Mountain goat removal project could start this summer

About 90 percent of the animals are expected to be transported to the Cascades.

By Craig Hill / The News Tribune

Their days are numbered on the Olympic Peninsula.

Officials plan to move as many mountain goats as possible to the Cascades and then kill the rest in an effort to reduce the population to zero, according to a management plan announced by the National Park Service, Forest Service and state Department of Fish and Wildlife.

An estimated 625 mountain goats live on the peninsula and the population is growing by eight percent per year, according to the National Park Service. The park says the goats pose a public safety risk (a goat killed a Port Angeles man in 2010) and cause environmental damage.

Goats are not native to the peninsula, the park says, and officials have looked to remove the goats for decades.

Goats could be moved as soon this summer. About 90 percent of the animals are expected to be transported. The rest would be killed. Helicopters could be used in both cases.

“Federal and state agencies are poised to begin the effort that will help grow a depleted population of mountain goats in the Cascades and eliminate their impact on the Olympic Peninsula,” superintendent Sarah Creachbaum said in a statement released by the park.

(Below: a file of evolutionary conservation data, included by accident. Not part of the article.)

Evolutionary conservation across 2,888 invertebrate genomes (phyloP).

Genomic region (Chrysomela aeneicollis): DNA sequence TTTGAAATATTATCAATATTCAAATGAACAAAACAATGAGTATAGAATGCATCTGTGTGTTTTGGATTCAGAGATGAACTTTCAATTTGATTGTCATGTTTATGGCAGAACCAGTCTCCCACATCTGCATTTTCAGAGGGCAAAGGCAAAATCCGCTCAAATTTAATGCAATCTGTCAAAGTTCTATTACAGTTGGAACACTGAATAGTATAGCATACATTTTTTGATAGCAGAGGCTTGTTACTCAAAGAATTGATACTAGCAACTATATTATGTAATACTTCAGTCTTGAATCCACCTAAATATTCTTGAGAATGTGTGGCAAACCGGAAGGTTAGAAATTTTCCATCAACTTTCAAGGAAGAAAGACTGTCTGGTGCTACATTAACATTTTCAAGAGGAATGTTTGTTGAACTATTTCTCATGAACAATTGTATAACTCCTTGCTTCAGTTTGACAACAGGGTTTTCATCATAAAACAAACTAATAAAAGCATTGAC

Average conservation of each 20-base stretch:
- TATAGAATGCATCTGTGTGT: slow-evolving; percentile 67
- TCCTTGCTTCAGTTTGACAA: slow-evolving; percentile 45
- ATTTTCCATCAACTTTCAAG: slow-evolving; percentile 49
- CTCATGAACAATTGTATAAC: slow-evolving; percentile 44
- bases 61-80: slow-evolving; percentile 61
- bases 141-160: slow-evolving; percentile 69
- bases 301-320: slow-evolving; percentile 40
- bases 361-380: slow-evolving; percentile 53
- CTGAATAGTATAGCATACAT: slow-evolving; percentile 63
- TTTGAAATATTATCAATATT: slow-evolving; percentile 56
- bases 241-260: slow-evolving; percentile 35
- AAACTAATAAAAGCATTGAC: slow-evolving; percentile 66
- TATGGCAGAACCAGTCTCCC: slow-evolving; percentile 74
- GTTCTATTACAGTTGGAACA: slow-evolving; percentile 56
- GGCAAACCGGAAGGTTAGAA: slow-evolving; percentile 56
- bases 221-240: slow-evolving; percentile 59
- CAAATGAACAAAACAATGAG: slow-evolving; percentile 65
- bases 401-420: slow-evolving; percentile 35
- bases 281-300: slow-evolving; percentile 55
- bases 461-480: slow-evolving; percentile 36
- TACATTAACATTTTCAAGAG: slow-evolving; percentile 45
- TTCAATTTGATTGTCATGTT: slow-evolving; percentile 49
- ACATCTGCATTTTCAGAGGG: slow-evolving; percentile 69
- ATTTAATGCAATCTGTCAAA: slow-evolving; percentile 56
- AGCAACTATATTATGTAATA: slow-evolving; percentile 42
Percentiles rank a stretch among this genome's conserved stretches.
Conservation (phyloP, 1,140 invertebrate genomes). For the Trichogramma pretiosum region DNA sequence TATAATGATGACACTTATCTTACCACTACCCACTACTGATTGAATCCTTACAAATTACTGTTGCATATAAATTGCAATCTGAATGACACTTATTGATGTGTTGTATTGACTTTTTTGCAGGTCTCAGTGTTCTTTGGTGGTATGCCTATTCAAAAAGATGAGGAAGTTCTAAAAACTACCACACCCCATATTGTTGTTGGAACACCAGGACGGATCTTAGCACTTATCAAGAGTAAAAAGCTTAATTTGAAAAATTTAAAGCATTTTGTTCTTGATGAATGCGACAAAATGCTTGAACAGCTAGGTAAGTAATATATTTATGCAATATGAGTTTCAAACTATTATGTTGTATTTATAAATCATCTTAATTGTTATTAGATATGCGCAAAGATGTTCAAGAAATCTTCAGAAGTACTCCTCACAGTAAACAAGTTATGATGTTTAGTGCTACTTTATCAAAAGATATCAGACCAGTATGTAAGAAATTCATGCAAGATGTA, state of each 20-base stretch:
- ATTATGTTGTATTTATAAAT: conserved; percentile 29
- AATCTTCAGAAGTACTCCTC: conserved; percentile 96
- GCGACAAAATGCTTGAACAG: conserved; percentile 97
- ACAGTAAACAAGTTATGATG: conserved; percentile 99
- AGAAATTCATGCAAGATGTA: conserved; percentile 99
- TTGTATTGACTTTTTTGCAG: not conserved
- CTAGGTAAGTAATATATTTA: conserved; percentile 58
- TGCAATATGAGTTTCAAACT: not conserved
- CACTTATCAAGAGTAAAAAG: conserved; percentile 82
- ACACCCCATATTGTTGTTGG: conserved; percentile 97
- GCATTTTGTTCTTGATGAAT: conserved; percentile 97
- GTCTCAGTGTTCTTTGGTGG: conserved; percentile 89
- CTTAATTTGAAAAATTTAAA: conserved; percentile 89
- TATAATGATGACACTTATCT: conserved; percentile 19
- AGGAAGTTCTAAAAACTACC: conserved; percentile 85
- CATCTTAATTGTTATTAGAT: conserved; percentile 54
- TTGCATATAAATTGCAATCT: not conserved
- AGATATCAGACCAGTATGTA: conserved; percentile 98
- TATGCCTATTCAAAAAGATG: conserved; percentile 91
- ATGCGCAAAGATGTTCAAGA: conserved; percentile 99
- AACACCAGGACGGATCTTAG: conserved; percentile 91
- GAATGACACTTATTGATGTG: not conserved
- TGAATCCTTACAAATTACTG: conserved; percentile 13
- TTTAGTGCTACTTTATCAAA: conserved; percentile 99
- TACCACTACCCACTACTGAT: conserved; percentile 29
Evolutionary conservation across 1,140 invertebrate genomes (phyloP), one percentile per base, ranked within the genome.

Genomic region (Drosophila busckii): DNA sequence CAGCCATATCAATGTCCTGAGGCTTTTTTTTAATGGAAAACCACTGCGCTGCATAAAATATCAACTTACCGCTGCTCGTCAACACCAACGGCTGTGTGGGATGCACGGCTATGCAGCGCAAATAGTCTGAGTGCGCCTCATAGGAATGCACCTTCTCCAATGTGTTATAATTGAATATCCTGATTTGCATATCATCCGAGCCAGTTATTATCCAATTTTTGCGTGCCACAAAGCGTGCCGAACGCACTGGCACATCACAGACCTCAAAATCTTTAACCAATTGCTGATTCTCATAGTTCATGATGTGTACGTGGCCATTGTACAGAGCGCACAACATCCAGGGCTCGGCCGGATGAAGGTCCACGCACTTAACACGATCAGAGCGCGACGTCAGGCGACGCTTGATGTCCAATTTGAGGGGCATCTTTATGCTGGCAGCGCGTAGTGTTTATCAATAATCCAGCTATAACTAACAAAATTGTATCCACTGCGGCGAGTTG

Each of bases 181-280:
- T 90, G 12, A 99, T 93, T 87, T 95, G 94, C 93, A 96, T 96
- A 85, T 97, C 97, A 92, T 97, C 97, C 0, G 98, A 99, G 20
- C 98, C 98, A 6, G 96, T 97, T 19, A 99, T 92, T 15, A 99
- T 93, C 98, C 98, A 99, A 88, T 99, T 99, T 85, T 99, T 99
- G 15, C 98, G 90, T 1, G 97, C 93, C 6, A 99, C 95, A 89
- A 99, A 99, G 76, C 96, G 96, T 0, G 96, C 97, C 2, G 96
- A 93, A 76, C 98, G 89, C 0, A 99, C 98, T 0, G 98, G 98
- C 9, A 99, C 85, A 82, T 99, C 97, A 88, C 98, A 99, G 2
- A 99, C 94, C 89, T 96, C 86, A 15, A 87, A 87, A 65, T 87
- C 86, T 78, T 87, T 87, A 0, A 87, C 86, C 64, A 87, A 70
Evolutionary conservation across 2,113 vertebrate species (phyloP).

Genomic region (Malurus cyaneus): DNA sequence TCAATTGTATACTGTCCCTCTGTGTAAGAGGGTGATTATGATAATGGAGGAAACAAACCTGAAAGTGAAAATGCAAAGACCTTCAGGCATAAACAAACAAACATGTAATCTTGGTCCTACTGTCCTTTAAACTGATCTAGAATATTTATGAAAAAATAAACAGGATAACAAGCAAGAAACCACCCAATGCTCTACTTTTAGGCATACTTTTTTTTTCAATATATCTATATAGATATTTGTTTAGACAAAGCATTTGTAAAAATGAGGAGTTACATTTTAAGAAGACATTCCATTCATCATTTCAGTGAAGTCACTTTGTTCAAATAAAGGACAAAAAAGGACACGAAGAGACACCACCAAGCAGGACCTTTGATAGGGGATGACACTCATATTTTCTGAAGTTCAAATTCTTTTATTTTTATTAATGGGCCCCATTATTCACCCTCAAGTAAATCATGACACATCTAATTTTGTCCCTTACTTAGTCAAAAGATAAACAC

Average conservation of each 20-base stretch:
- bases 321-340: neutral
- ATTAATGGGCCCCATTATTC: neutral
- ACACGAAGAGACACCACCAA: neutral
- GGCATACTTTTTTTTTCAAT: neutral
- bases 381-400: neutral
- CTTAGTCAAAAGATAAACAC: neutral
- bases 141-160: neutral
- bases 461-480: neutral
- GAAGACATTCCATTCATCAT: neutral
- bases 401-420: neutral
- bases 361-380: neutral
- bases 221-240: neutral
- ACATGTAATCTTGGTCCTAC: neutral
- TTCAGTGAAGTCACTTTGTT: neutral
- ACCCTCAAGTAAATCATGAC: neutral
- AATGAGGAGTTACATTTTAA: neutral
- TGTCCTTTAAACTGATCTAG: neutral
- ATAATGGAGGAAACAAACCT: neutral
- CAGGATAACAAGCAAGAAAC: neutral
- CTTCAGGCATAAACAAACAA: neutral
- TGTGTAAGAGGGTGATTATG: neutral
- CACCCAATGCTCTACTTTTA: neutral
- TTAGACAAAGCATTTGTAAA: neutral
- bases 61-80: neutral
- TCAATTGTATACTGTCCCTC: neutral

According to information distributed by the park, “Our top priority is capture and relocation; however, once capture operations become impractical or hazardous due to steep terrain the remaining goats would be removed by lethal means.”

Biologists and wildlife, forest and park managers developed the plan. Mountain goats are native to the Cascades and the terrain is more suited to them, they say.

“It’s sort of two restoration projects in one: removing (mountain goats) from the Olympics and setting it right there, and in the North Cascades, restoring herds there,” Rob Smith, Northwest regional director for the National Parks Conservation Association, told the Seattle Times. “In this case, the Park Service has done its homework.”

The goats will be released at nine locations on Mount Baker-Snoqualmie National Forest, two locations on Okanogan-Wenatchee National Forest and one location on land owned by Seattle Public Utilities.

The NPS is required to wait 30 days before signing a record of decision.

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